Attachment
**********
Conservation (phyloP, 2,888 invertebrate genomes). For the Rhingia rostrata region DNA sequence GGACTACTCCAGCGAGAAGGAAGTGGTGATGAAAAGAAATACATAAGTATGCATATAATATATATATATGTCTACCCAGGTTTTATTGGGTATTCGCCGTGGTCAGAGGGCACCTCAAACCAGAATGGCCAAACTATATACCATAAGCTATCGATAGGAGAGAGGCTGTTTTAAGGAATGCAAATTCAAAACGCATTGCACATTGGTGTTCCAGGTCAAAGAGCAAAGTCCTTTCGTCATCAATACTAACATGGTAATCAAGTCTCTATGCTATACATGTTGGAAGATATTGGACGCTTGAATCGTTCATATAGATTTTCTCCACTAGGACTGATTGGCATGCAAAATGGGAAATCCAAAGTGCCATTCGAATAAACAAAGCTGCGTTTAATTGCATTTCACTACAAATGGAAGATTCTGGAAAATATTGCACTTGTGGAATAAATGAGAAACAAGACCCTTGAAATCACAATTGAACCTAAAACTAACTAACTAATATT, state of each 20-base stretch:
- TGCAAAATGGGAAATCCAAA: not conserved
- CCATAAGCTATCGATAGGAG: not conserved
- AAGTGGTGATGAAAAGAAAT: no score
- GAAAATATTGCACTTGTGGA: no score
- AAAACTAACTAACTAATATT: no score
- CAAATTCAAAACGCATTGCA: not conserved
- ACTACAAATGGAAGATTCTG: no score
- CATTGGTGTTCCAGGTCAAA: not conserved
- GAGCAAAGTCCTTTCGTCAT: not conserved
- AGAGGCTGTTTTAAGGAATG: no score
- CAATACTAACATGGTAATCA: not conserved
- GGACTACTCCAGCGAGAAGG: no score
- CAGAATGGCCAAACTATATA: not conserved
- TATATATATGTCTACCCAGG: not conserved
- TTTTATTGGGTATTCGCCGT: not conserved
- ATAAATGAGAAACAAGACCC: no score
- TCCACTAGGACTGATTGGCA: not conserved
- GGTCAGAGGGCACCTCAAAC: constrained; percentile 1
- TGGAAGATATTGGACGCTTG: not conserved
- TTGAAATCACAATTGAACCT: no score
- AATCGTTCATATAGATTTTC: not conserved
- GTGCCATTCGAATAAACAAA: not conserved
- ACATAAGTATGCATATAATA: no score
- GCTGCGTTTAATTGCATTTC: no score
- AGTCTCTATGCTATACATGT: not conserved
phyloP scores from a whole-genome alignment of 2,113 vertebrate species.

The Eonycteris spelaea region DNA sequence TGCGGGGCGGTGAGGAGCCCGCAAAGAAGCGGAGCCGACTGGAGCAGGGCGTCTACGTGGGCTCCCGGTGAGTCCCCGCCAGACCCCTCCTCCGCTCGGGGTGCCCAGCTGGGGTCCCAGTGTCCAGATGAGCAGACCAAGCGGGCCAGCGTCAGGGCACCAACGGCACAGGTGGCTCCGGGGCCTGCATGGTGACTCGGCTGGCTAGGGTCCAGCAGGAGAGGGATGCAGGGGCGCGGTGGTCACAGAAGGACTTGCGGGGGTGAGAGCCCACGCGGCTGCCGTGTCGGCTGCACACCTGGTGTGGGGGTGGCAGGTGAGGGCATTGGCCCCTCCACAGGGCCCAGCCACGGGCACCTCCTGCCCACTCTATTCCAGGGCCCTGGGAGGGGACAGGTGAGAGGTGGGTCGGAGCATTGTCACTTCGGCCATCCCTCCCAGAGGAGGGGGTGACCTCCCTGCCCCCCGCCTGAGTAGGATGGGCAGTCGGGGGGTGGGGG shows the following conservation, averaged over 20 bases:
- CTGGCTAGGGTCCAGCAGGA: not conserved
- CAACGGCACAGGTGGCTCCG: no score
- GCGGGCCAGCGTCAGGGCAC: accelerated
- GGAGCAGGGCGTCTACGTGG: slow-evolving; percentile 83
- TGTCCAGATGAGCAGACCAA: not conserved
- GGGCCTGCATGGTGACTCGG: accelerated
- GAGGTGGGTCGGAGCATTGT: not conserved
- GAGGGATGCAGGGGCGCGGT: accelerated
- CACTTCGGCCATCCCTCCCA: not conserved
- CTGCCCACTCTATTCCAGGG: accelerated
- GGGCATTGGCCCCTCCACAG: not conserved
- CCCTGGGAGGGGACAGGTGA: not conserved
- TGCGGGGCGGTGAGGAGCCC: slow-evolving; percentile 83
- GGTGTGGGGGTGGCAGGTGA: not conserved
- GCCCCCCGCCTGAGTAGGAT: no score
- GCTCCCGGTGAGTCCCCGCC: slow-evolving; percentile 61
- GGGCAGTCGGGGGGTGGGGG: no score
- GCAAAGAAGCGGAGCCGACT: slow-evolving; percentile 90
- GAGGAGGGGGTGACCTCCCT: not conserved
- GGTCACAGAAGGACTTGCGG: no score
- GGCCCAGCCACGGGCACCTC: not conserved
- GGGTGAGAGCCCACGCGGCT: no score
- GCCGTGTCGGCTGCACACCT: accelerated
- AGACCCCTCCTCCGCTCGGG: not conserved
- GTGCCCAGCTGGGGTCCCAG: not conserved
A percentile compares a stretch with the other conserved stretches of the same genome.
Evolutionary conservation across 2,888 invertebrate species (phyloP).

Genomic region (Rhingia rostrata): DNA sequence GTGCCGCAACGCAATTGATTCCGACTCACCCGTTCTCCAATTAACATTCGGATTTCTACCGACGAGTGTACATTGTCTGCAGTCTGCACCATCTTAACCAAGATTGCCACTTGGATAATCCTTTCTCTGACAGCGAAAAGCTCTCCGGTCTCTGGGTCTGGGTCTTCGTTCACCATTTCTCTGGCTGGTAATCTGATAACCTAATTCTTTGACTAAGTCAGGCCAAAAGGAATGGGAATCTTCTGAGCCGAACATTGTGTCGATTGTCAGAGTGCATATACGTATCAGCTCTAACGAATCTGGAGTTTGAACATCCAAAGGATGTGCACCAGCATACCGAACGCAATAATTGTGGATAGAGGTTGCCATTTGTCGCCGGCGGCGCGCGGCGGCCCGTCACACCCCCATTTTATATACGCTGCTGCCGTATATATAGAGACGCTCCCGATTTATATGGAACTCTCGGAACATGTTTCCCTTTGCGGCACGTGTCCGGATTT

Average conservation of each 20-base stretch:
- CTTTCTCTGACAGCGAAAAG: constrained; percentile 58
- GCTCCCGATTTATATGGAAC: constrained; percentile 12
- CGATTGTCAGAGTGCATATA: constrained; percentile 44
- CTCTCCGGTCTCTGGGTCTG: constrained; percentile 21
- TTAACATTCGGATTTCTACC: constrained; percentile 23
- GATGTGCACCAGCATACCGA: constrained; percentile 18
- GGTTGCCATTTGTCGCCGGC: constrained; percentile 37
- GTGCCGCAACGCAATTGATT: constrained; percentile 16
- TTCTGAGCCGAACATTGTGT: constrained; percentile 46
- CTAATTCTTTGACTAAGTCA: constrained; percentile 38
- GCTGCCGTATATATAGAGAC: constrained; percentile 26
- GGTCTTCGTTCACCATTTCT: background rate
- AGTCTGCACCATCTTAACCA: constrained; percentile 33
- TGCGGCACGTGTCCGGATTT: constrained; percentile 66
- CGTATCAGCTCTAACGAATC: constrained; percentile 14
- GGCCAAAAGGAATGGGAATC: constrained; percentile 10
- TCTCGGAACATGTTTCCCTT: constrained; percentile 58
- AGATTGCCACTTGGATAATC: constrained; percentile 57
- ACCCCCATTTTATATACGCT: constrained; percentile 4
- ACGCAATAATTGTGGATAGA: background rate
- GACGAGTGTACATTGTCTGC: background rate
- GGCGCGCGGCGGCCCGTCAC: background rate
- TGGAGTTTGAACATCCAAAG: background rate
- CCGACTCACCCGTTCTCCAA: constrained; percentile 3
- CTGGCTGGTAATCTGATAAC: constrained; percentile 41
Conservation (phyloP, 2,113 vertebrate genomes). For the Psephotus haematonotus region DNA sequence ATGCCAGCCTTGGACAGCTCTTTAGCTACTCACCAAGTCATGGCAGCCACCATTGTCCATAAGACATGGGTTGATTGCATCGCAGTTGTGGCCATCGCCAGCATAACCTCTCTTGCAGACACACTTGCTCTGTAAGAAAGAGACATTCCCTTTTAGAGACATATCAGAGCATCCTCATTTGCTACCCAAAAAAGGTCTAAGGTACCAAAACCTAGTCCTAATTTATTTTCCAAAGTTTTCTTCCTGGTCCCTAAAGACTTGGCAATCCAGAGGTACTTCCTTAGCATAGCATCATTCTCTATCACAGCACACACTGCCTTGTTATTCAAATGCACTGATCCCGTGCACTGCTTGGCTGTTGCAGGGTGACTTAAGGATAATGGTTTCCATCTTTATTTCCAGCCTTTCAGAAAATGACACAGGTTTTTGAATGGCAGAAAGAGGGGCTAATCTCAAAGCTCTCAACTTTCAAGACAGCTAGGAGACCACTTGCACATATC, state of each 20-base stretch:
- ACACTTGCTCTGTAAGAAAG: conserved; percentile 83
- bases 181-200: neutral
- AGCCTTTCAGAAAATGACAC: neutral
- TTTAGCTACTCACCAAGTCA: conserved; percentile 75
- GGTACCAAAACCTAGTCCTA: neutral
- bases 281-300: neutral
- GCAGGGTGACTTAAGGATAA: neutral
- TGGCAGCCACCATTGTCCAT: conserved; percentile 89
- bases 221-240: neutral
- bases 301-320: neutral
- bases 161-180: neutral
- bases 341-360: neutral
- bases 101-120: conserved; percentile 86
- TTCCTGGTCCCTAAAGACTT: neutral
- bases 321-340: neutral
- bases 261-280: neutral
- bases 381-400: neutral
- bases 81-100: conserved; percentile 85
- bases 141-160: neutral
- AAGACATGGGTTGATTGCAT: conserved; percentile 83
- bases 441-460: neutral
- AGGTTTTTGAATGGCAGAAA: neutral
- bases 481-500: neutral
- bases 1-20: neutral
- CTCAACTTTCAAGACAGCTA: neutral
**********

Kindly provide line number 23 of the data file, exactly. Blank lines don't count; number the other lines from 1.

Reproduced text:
- GTGCCATTCGAATAAACAAA: not conserved